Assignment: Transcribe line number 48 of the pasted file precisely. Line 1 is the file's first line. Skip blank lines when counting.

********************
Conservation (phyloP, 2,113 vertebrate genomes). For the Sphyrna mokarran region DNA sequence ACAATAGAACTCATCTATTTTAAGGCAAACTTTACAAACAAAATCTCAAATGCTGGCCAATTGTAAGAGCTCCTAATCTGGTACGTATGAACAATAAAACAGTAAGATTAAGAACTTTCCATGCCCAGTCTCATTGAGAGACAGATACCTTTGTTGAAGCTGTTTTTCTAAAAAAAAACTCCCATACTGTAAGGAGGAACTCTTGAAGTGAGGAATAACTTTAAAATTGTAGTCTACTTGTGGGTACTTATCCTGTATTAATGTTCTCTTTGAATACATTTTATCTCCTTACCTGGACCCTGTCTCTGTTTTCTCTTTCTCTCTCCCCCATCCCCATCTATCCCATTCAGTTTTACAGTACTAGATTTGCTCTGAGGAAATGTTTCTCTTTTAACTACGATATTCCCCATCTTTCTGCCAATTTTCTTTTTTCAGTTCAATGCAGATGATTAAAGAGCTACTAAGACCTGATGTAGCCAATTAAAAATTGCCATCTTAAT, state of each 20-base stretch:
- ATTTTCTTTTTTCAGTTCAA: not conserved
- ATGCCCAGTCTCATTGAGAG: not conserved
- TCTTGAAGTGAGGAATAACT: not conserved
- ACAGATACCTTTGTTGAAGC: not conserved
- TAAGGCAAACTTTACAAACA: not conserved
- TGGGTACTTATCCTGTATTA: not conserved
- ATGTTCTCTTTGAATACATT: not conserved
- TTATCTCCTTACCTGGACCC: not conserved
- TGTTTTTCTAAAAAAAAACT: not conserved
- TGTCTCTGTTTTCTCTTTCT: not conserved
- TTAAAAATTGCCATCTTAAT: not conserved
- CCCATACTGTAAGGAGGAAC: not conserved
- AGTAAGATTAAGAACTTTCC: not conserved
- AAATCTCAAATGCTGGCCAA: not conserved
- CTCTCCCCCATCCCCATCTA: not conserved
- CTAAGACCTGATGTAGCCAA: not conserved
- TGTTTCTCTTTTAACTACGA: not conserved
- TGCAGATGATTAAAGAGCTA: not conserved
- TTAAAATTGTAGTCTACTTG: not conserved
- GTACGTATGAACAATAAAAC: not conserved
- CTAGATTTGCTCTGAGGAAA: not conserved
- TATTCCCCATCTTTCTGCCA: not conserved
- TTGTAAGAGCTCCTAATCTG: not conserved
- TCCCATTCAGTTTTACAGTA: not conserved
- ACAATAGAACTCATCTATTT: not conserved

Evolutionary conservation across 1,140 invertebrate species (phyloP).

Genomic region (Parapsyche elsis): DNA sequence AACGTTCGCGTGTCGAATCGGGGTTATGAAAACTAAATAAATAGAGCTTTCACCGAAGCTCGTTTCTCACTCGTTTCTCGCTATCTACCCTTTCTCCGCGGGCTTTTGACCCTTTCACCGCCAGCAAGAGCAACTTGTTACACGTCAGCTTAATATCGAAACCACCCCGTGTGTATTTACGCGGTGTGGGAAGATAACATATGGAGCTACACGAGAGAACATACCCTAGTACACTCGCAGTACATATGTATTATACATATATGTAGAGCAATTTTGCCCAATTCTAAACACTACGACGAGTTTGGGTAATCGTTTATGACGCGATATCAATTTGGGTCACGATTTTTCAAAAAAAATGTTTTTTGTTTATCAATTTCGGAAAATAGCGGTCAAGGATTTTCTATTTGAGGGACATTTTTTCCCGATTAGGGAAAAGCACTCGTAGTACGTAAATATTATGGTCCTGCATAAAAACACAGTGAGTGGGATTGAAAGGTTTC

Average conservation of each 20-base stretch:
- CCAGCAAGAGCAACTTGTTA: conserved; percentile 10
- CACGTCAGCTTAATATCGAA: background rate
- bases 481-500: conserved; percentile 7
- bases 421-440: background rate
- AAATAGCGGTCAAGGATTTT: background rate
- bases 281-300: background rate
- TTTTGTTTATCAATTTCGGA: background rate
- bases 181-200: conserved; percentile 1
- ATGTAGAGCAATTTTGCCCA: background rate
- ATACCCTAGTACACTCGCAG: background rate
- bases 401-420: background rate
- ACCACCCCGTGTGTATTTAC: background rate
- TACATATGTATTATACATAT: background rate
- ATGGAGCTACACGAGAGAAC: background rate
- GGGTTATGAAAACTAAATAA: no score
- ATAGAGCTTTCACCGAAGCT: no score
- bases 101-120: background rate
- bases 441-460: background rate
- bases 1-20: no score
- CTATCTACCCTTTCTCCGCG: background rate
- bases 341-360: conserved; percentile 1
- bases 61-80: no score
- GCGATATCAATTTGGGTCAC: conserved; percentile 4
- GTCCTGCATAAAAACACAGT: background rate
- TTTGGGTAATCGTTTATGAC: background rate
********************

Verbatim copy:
- bases 1-20: no score